I wrote a post the other day that contained a photo of my Specialized Venge with text bubbles that showed each of my upgrades and what I paid for them.
Please allow me the opportunity to explain how that bike went from a stock $3,700 bike to what you see in that photo. First, I got it on sale, end of season so I only paid $3,100. That’s a 2013 though and aero race bikes were just starting to light up the cycling world so I had to pay a “Cool and Popular” upcharge for it. Today, the same exact bike I bought, though it now comes standard with the Aerofly handlebar, is $2,800. That said, $3,000 was a little beyond what I could honestly justify for a bicycle but I fell in lust for it when I saw it sitting on display in the shop. I ended up pulling some of the profit out of my corporation to pay for the bike and the bribe I gave to my wife for letting me buy it in the first place.
Over the next two years I went about upgrading it. First the wheels, which were sorely needed. It was amazing to me the crap wheels they put on a $3,700 bike. It makes sense, really, when you look at it from a certain perspective. Put decent wheels on that bike and upgrade the components from 105 to Dura Ace and you’ve got an $8,000 bike right there (well, there were quite a few other changes too, as it turned out), right?
Well, if you’ve got the upgrade parts, a good stem and handlebar, the crank, the Dura Ace components and the wheels already, then buying the Venge for $3,100 and slapping on the parts you already have makes sense.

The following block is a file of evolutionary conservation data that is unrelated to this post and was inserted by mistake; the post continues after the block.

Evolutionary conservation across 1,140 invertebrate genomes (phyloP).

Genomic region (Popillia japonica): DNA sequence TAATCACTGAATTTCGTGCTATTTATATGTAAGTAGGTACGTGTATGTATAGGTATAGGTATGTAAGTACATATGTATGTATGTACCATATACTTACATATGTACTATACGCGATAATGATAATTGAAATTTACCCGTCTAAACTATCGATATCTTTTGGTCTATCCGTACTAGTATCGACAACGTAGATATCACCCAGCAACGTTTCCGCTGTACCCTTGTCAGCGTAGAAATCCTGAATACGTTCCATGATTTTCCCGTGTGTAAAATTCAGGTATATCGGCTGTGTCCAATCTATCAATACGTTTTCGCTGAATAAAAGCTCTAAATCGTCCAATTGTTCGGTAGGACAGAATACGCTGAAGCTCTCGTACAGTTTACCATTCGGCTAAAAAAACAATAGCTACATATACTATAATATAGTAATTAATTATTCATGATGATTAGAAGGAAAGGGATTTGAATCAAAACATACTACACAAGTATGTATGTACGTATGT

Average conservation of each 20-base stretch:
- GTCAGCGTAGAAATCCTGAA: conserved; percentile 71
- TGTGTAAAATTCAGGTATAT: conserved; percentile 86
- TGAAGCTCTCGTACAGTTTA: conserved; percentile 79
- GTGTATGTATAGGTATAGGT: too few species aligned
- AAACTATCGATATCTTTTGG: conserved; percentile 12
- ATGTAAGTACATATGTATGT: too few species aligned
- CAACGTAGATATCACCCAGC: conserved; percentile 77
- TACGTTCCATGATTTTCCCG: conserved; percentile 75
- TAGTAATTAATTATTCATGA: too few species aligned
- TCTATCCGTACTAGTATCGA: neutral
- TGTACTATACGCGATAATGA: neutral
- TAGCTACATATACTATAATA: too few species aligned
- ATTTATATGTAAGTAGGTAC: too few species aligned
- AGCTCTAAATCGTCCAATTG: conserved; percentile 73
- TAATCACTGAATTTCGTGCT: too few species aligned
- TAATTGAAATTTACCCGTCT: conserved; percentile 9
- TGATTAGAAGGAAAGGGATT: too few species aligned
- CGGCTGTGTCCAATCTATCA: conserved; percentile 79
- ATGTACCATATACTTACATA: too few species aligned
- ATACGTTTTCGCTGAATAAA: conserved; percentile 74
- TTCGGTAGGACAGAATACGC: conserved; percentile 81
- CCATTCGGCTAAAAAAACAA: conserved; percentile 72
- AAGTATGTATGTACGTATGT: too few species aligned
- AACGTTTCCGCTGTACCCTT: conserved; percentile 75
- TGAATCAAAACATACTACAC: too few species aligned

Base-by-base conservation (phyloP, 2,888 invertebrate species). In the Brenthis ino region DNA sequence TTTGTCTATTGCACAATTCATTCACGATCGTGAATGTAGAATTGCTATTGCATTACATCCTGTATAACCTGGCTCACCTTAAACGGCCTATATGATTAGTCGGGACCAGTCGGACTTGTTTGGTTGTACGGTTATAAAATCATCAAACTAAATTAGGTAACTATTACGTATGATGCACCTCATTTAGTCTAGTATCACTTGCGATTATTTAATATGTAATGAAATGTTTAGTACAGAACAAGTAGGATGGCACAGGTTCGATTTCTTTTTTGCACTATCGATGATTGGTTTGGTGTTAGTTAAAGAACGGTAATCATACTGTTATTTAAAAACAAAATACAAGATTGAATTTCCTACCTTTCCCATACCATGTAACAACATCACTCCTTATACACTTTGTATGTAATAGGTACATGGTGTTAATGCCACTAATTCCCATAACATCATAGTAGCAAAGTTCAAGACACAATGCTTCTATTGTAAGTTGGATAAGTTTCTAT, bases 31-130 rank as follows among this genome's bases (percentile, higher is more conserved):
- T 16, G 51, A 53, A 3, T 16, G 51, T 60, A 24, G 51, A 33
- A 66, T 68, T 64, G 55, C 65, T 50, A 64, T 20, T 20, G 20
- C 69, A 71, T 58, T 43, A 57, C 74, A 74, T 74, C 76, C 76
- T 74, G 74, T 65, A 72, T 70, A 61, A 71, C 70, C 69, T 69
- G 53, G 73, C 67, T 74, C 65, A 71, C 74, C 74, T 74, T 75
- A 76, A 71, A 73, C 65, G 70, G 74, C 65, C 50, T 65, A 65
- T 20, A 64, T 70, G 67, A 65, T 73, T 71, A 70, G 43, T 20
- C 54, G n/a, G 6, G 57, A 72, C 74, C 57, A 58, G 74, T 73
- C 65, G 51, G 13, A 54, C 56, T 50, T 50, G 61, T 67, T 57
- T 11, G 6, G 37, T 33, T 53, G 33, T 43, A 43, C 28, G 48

What I have up there is what happens if you A) Don’t really know what you’re doing so you can’t take advantage of picking up parts on eBay or other auction sites, and B) Definitely don’t have the patience to do it like that anyway…
This is from Specialized’s website, this morning. Now, if I paid retail for all of the upgrades I’ve got on my bike, I still end up with a better crank and a lighter stem on my current bike for a couple hundred under that price right there. On the other hand, the components on the Venge Pro are Dura Ace and those are carbon fiber rims on vastly superior hubs that weigh less than my alloy wheels… In fact, those wheels retail for five times that the wheels I’ve got on my bike.
There’s another way to look at this: In order for me to equal the bike above, I’ve gotta put a bunch more in upgrades to get to that level. Done wisely I might get away with another $2,000. More than likely it’d be closer to $3,000. Or, in other words, you can’t win the upgrade game playing by the industry’s rules unless you really know what you’re doing and can wait for the opportunity to get a deal on the pieces you want to buy. You’re better off buying the higher priced bike than trying to upgrade to it over time.
That said, it really doesn’t matter. The wheels are a pretty big deal but the Dura Ace components are not. Sure, they’re a little bit lighter than my 105’s are, but they’re not going to operate much better… Well, not enough to justify the cost anyway.
In the end, while trying to upgrade to a better bike is far more expensive in the long run, sometimes that is the best way to go when the finances dictate it. As in my case, it’s far better to pay a little more over time and not have to finance anything. All things in context though, if the money I spend on cycling was that big a deal, I’d still be running.